Witnessing a Seizure: Do’s and Don’ts

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By Dr. Zulfikar Bux, Assistant Professor of Emergency Medicine

Witnessing someone have a seizure may not be as uncommon as you think. One in ten persons will have a seizure in their lifetime. Odds are we may be or become a witness to someone seizing at some point in our lives. Would you know what to do if you saw someone seizing?

Seizures, better known by some as “fits”, is an abnormal electrical discharge in our brain which causes our body to have atypical physical displays. There are different types of seizures which causes persons to have different forms of physical displays during their seizure attack. Some may simply lose focus and have a constant gaze while others may have aggressive uncontrolled body movements. Noticing any one of these episodes can easily overwhelm you and create panic. Performing some simple actions and avoiding unwarranted ones may help to save the life of someone who is seizing.

Stay Calm

Your first act when witnessing a seizure should be to stay calm. This will enable you to think and act in a more rational manner. Although seizures seem to last a long time, they may only last from a few seconds to 90 seconds. Those that go beyond will have to be controlled by medical professionals.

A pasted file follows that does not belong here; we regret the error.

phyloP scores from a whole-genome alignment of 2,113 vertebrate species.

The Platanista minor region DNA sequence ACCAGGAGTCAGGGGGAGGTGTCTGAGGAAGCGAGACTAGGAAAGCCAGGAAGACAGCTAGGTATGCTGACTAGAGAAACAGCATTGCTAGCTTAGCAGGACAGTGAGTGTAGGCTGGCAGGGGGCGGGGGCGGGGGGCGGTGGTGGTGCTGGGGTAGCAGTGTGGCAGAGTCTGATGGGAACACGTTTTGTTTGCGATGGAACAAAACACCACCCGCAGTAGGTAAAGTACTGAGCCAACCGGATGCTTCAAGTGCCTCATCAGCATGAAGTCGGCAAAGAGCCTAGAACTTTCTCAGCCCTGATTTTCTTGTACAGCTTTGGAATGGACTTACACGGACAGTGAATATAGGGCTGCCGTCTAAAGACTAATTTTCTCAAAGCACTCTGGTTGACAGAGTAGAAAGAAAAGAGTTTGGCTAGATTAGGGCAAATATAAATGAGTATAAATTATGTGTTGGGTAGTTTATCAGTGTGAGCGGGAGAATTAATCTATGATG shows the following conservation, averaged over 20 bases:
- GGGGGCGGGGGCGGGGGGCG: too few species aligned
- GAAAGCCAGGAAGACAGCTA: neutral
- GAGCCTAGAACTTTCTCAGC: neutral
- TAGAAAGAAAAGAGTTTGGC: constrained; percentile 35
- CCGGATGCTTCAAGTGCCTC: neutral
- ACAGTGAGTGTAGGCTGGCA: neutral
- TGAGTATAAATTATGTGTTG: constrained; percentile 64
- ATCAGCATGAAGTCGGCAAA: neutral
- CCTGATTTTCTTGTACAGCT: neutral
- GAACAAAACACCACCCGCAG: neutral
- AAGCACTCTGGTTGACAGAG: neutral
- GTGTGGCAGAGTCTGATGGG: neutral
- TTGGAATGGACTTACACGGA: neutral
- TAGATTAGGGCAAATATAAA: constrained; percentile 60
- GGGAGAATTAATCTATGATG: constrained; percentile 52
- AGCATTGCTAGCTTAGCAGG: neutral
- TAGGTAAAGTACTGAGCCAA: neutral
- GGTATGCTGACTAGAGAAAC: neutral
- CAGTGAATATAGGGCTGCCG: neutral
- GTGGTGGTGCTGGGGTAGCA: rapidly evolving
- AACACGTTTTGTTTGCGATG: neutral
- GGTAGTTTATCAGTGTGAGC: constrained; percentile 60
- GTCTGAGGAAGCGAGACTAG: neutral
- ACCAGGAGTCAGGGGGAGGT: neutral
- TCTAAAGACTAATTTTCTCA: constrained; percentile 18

Protect the Person from Injury

Keep him/her from falling if you can, try to gently guide them to the floor. Try to move furniture or other objects that may injure the person during the seizure.

Position the Patient

If possible, try to lay the person on their side so that fluids can leak out of their mouth. Persons tend to produce lots of saliva or even vomit during seizures. These can choke them if they are positioned incorrectly.

Do Not Put Anything in the Mouth

There is a common myth of putting objects in people’s mouth to prevent them from biting their tongue during a seizure. This is a dangerous practice and can even choke the patient thereby causing more harm. Do not attempt to even stick your fingers in someone’s mouth while they are seizing.

Avoid Trying to Hold Down the Person While They Are Seizing

It’s important to understand that a seizing person does not have control of their actions and they are moving their body with tremendous force. Attempting to hold them down may cause injury to you or them.

What to do After the Seizure has Ended 

After an episode of seizure, the patient will usually be drowsy and may even be sleeping. They will need support during this time since they are still at risk of having another seizure or choking.

The following actions will be of benefit to the patient after their seizure:

  • Check the person for injuries.
  •  If you could not have turned the person to their side during the seizure, do so now.
  • If the person is having trouble breathing, tilt their head upwards. If they still cannot breathe after this, then ensure their mouth is not blocked with saliva, vomit or broken teeth. A quick finger sweep in their mouth may help remove the blockage during this time.
  •  Loosen tight clothing around the person’s neck and waist.
  • Do not offer anything to eat or drink unless the person is fully awake.
  • Seek medical attention if warranted.

During a seizure, the patient does not have a choice over his/her actions.  Being a witness, you will have a choice over your actions: remaining calm and following the above plan may be your best bet.


Article Categories:
Columns · Health · Issue 19 · Publication

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